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The American Voter in Congressional Elections
The American Political Science Review
Vol. 74, No. 3 (Sep., 1980), pp. 641-650
Published by: American Political Science Association
Stable URL: http://www.jstor.org/stable/1958147
Page Count: 10
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The article analyzes congressional elections research following from the 1978 National Election Study. In a field where basic information was lacking, the study constitutes a major data collection effort. Results should be taken as tentative, with serious work on measurement and conceptualization remaining. Nevertheless, a number of important preliminary findings can be identified. Voters' evaluations of the congressional candidates, House and Senate, have a major influence on the vote, separate from incumbency and party and more important than presidential evaluations or other evaluations. While House incumbents receive the strongest positive support on a number of measures, there is little negative perception of any candidate in congressional contests. Finally, there are major differences found for Senate and House challengers, in voter recognition and information, but no major differences for Senate and House incumbents. House challengers stand apart from all other candidates in their degree of visibility and contact with voters. The article discusses the implications of these findings and indicates priorities for future research.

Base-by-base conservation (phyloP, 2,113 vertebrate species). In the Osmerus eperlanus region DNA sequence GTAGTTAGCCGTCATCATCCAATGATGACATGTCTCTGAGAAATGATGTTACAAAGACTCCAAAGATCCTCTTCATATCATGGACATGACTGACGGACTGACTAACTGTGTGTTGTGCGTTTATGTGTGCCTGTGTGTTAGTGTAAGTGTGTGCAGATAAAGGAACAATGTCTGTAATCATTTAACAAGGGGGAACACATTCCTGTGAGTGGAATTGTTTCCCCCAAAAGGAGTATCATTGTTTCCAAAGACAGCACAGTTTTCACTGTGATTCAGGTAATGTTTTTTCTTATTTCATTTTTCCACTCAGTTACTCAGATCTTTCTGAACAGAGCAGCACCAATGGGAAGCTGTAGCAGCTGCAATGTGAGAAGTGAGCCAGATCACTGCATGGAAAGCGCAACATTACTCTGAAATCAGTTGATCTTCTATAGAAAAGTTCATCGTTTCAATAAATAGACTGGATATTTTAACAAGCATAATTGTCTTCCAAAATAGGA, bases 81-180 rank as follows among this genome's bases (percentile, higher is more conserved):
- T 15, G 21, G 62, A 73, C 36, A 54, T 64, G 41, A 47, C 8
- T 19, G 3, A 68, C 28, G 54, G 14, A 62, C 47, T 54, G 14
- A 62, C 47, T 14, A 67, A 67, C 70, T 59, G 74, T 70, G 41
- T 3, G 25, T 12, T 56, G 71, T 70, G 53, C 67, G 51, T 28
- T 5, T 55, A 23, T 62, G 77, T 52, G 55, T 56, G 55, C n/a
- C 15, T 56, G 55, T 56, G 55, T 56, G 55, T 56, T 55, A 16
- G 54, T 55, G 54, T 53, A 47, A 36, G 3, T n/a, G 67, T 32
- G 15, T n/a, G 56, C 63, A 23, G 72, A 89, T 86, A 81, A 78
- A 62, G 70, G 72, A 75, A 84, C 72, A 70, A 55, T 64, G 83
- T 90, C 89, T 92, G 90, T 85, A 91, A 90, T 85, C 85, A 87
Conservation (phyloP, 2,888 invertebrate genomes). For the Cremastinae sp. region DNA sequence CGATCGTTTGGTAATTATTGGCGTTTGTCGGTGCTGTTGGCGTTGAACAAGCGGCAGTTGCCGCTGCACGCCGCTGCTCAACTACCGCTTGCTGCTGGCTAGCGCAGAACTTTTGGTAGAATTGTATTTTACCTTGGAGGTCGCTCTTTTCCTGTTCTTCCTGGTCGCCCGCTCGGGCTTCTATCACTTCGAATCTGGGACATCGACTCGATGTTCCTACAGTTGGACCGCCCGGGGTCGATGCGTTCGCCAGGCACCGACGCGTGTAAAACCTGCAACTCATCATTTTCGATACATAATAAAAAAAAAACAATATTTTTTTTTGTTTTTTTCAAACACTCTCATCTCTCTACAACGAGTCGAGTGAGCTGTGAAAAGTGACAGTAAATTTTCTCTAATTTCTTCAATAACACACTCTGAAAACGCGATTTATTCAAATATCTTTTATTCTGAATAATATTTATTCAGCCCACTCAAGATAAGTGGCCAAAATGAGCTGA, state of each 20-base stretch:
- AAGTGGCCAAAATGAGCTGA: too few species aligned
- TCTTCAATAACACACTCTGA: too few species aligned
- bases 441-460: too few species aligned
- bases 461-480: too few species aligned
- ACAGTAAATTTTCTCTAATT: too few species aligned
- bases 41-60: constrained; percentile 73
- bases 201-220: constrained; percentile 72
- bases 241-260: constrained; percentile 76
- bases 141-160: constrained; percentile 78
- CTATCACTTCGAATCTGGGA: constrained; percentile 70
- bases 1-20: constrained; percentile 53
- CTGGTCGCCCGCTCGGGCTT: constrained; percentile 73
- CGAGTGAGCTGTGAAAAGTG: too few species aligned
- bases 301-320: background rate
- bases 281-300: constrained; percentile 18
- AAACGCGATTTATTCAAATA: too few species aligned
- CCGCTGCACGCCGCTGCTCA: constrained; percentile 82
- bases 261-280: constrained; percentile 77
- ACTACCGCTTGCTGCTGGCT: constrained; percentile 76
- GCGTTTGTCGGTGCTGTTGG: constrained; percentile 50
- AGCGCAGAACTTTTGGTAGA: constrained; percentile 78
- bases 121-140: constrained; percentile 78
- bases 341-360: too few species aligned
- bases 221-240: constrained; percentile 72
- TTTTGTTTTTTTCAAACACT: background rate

The American Political Science Review © 1980 American Political Science Association